By BOB REDD
Bluefield Daily Telegraph
It’s over. Dana Holgorsen’s first spring as head coach of the West Virginia Mountaineers has concluded.
While Holgorsen guided WVU during the 2011 football campaign, it was Bill Stewart who was head coach during last spring’s drills.
Coming into this spring all eyes were focused on the West Virginia offense after it rolled up 70 points against Clemson in the Orange Bowl.
However, in the annual Gold-Blue game it was the defense which claimed a win as the offense put up just shy of half the points it scored in its last game appearance.
Holgorsen said the team has quite a bit of work to do on both sides of the ball before taking the field against Marshall in the season opener on Sept. 1.
“We’re about 33 percent into where we’re going to be before we have to play the first game,” Holgorsen said. “Our depth is not very good right now, but that will change when you get a whole bunch more kids on your team. So from where we’re at, we’ve got a long ways to go.”
The coach, however, was not fully surprised that the defense came out on top of the spring game.
“The trend lately has been defense getting after the offense for about the last five practices,” Holgorsen said. “I would say the first 10 (practices), offensively we did some good things, but probably, in particular the last five, maybe the last six, defense has been doing a lot better.”
Holgorsen noted that spring is when you evaluate talent and not necessarily go out there to show all your cards. Stedman Bailey and Tavon Austin got few reps in the spring game, while younger players took the majority of snaps for the Mountaineers and some opened some eyes.
“This is spring and you play everybody,” Holgorsen noted. “If you get right down to it there is probably a collection, offensively, of about 16 people that are actually going to play in a game. Once we figure out who those 16 are, I’ve got an idea of who probably 14 of them are, but once we figure the other two out, I think we’ll be pretty good offensively.
“Two young kids that we talk about a bunch are Jordan (Thompson) and Karl (Joseph). Sean Walters, he started making some plays as well. You know what you’re getting in the Joey Madsens, and the Tavons, and Shawne Alston, Will Clarke, Darwin Cook.
“It’s a lot of the younger kids, watching those guys develop. Dante Campbell made some plays, K.J. Myers has made a few plays and those young guys, they’ve got to just keep coming.”
Thompson was the top receiver in the Gold-Blue game, snagging eight passes for 66 yards and a touchdown.
“He’s fun to watch,” Holgorsen said of Thompson. “They call him ‘Squirt’. He hops up, gets hit as hard as anybody ever gets hit out there and he hops up and bounces around.”
Starting quarterback Geno Smith was 23-of-29 passing for 281 yards and two touchdowns. Backup Paul Millard was 26-of-35 for 253 yards and a score. Smith threw two interceptions and Millard one.
Smith is a known quantity and considered a Heisman Trophy candidate. Millard is still in the learning phase of college football and he continues to impress Holgorsen.
“Paul does a good job making decisions and does a bad job making decisions, but he does a good job of forgetting about it and moving on,” Holgorsen said. “As the quarterback you’re going to make some mistakes and he’s a kid that’ll throw a pick six, but then get out there and make that same very throw again. He’s got a short memory, which is important.”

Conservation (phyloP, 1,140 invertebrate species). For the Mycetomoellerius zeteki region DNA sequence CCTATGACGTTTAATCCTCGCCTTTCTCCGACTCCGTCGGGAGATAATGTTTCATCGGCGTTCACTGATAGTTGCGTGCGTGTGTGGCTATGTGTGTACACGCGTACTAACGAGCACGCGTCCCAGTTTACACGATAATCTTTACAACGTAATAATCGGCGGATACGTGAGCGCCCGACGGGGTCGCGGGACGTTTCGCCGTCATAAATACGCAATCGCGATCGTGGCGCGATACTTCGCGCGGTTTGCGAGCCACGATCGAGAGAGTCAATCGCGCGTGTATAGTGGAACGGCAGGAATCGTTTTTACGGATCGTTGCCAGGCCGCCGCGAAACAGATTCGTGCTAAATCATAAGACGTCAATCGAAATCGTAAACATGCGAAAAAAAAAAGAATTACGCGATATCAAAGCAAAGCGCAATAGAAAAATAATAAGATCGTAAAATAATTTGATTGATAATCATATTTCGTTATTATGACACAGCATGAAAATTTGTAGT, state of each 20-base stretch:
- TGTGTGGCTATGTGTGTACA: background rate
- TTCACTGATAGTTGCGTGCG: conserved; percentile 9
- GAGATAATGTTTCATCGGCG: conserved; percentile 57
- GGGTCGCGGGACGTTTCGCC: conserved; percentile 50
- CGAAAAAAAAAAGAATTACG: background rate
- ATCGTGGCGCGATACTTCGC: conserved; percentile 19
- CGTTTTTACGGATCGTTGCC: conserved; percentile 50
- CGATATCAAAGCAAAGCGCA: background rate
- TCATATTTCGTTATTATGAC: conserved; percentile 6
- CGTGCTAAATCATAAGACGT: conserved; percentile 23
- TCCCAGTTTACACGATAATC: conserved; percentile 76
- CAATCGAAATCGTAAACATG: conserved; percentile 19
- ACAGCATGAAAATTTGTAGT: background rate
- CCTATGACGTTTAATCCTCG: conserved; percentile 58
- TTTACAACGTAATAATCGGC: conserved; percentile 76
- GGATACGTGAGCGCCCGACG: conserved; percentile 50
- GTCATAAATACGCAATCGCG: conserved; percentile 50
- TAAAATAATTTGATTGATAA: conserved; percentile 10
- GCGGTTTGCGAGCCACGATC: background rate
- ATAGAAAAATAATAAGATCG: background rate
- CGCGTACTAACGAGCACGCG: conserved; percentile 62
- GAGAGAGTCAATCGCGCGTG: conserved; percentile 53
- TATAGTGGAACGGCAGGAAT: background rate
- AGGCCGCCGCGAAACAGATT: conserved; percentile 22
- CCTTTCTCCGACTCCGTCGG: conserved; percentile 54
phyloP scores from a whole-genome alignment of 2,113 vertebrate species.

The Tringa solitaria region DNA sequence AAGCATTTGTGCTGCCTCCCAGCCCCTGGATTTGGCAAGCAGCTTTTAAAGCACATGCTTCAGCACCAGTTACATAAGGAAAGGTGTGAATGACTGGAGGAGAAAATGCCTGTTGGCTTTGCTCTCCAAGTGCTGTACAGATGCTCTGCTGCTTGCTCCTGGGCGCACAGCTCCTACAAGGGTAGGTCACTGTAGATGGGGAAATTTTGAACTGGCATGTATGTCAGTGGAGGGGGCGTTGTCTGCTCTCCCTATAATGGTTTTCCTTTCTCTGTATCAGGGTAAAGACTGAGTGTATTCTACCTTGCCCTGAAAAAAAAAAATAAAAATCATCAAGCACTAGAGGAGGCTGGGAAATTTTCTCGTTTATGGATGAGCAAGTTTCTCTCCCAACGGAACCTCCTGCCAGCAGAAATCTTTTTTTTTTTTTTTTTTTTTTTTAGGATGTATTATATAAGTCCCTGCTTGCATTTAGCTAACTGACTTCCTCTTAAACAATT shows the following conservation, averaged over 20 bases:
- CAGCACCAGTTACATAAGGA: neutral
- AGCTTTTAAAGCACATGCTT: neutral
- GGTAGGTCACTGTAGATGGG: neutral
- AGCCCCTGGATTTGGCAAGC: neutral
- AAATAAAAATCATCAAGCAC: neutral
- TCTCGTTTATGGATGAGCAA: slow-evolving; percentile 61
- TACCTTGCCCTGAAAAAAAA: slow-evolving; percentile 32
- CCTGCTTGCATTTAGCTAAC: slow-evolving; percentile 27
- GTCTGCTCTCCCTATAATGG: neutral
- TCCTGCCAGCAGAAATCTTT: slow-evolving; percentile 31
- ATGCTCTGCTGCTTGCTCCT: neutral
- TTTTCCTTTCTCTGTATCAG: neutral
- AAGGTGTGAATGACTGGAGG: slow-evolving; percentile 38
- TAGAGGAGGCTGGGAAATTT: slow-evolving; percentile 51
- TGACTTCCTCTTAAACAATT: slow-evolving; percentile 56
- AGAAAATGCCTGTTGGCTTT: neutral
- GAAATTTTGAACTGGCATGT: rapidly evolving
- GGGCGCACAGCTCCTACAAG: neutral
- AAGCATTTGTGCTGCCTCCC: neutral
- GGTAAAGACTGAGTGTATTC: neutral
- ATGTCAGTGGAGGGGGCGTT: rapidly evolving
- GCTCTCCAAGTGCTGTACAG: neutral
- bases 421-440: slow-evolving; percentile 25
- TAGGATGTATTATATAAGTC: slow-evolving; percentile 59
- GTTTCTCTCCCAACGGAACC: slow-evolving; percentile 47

Last season the Mountaineers lost starting offensive lineman Josh Jenkins for the season with an injury suffered in the spring game. This year no such injuries occurred.
“Fifteen days in the books and we got out of it fairly injury free,” Holgorsen said. “We had some precautions on a few guys, which we planned on doing.
“It’s (injuries) a part of the game though. You can’t protect your guys. Josh’s injury happened to be in the spring game, but Pat Miller got rolled up in practice eight and that’s every bit as devastating as in practice 15.
“It’s a part of the game. You line up, you don’t protect them, you let them play hard. People get hurt when they get complacent and they’re not playing hard, so to speak.”
Ford Childress, freshman quarterback who enrolled at WVU early in January, was recently charged with DUI. Holgorsen said he and his coaches constantly remind the players that they are in the spotlight and need to conduct themselves in a manner that positively reflects West Virginia University and the football program.
“I told them there are a whole bunch of eyes on these guys. That’s just the reality of West Virginia football,” Holgorsen said. “The next three weeks is going to be pretty important because the only thing they’ve got to worry about is school. There is no lifting, there’s no meetings, there’s no media, there no anything just school. And then they go into finals, but once those finals are over it’s vacation time for them.
“This is the only vacation time that they’ve got, three weeks, so we encourage them to take vacations because vacations don’t exist on Thanksgiving because you’re playing games, and it doesn’t exist on Christmas or New Year’s because you’re playing games.
“So we encourage them to get out of here. But with that comes responsibility as well. We just remind them that there’s a whole bunch of eyes of them. If they want to be a part of the program, then they need to do the right thing.”
— Contact Bob Redd